Within the academic community, many people do important research in things like medicine, technology, etc that require a lot of money up-front but can pay back very well/ do a lot of good in the long term.

However, a general issue with research is that there is small monetary incentive to reproduce research. This is a huge issue because it undermines one of the axioms of why science is so important: repeatability.

For example, in 2022, a fundamental study for the theory of where Alzheimer's comes from (from 16 years prior) was found to have been forged. Prior to awareness of the forgery, the FDA approved a drug that, based on this research, should significantly decrease intensity or even completely cure Alzheimer’s. In that same fiscal year, the NIH even spent $1.6 billion on research that mentions the results of the study, representing about half of overall Alzheimer’s funding (see the article attached).

Therefore, I propose that money ought to be raised to ensure that this sort of thing does not happen again by incentivizing academics to repeat studies.

Comment below additional events similar to the Alzheimer’s one below or any criticisms to this point




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There are some non profits working on it. See here:


The Arnolds look to be more focused on social science, but they are behind several “open science” initiatives.

I'm an early career academic (accounting) and this was a big discussion in my phd program.

As a phd student, we completed multiple replications as an exercise in learning the research process. It is exhausting work, in part because authors often don't explain their methodology in sufficient detail to complete an exact replication.  Best we could hope for was similar sample/descriptives/coefficients on main tests after following their process as best we could.

Another issue is that in many cases, the data used is proprietary and cannot be shared due to a data license agreement. 

As you allude to, the main problem is that there is no real incentive for active researchers to work on replications, because generally journals do not usually publish replications (and of course, publish or perish!). You do occasionally see papers that are published which point out a major flaw in a published article, but these are rare and controversial (why make an enemy?).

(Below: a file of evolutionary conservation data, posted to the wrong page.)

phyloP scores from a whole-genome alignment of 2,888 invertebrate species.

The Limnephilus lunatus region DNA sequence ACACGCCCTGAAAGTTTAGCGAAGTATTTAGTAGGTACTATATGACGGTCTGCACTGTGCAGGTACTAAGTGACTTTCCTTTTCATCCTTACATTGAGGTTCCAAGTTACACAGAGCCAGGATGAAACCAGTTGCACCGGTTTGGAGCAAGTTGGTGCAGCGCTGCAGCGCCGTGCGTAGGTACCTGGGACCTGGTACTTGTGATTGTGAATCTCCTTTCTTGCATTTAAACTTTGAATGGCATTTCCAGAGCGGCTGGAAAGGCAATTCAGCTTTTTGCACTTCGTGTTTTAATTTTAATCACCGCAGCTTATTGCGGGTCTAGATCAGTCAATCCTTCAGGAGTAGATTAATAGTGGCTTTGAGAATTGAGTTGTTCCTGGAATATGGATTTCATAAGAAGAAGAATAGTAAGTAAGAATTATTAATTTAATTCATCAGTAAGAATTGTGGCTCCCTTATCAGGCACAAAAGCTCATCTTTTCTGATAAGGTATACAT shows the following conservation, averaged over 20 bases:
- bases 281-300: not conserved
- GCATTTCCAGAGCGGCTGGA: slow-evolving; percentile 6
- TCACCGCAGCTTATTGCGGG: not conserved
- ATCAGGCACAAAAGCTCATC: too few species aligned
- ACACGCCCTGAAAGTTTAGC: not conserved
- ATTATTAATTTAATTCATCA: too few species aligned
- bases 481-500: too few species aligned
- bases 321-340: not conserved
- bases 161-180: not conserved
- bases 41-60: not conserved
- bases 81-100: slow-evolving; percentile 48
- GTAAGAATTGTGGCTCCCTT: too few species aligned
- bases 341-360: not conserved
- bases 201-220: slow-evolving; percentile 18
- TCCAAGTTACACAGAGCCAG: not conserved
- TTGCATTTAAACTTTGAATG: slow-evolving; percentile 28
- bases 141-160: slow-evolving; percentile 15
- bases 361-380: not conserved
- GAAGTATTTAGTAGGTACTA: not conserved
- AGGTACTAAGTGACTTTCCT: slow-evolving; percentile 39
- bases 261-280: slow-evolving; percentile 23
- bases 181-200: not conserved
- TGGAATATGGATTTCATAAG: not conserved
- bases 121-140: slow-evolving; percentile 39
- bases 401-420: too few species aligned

I know there have been some studies that basically show that a very large (50%?) percentage of papers (I think in econ/finance/accounting) cannot be replicated, which is obviously concerning, and points to the scope of the problem.

I think the most successful work that could be done in this area is lobbying journals to:

  1. Require authors to include both their data and code and open-source it.
  2. If that isn't possible, require authors to include data and code specifically to the anonymous reviewers + editor.
  3. If that isn't possible, journals should employ an expert on methods who's full time job is replicating new studies.
    1. I cannot stress enough how expensive this person would be and journals probably wouldn't be willing to pay.
    2. You would have to 3x my compensation AND you would have to guarantee me I would only replicate studies in my niche research area to do this job. And I still would probably decline an offer to do this work, it would suck that much.

Agreed. I think culture change can be created cost-efficiently by funding replication attempts for the most famous / reputable papers, (eg - by most citations, by Nobel Prize winners, by Nature front covers). Failed replications for the most famous papers could have big impacts on culture inside academia.

You might like to look through the metascience tag on the forum to look at other similar issues.

Double-checking research seems really important and neglected. This can be valuable even if you don't rerun the experiments and just try to replicate the analyses.

A couple of years ago, I was hired to review seven econometric papers, and even as an outsider to the field it was easy to contribute to find flaws and assess the strength of the papers.

Writing these reviews seems like a great activity, especially for junior researchers who want to learn good research practices while making a substantial contribution.

A related problem is that researchers who cite other published research sometimes misinterpret that research or take findings out of context, and this can be hard for readers of the new paper to detect. I've learned to be suspicious of meta-analyses for this reason. On numerous occasions in my work (mostly in infectious disease research), I've gone to check underlying references and found that they were either misquoted or missing important context that affects the interpretation. 

A five-sentence letter to the editor of the New England Journal of Medicine, which appeared in 1980, was cited hundreds of times during the early years of the opioid crisis in the 1990s, usually to support claims that opioid addiction is very rare when opioids are medically prescribed. This letter may have played a significant role in fueling the crisis.  https://www.nejm.org/doi/10.1056/NEJMc1700150 The letter did in fact report on hospitalized patients prescribed opioids, and the authors did find that it was very rare for opioid addiction to develop during the closely monitored hospital stay. However, the study was not peer reviewed, included a single hospital, did not follow the patients to see if they were addicted after they went home, and did not include any data on patients prescribed opioids for use at home.

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